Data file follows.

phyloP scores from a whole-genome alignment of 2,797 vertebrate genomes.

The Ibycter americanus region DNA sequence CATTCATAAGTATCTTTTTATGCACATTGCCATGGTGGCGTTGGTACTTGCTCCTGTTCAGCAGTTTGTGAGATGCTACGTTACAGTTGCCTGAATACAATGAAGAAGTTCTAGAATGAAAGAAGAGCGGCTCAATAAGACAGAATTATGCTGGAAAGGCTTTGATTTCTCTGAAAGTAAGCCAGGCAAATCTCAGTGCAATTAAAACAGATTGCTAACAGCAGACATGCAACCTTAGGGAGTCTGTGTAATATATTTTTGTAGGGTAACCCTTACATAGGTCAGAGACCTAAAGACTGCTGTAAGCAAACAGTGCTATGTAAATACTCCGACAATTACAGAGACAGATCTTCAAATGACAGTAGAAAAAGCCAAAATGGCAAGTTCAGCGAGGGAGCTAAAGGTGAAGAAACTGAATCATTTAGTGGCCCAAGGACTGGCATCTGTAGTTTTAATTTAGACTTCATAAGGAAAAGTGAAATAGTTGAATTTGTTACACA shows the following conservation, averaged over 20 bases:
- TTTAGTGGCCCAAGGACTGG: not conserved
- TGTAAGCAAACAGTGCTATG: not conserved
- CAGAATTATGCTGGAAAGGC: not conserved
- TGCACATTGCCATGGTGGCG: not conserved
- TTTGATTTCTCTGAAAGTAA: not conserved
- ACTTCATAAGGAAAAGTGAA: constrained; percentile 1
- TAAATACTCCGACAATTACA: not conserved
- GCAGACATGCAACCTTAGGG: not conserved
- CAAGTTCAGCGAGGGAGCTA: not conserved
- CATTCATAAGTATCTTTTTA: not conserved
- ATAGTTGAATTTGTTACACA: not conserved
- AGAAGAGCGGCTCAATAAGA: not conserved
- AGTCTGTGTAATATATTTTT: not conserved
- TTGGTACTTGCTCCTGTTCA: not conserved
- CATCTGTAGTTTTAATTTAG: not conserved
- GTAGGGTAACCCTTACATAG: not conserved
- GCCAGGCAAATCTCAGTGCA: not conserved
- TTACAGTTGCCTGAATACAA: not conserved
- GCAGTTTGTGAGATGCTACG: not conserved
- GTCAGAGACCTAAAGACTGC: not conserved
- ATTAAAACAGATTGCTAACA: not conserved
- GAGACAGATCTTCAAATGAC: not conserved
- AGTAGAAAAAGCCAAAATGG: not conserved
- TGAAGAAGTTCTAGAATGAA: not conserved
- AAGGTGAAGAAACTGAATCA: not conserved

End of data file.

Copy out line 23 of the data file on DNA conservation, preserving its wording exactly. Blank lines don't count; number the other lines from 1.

- ATTAAAACAGATTGCTAACA: not conserved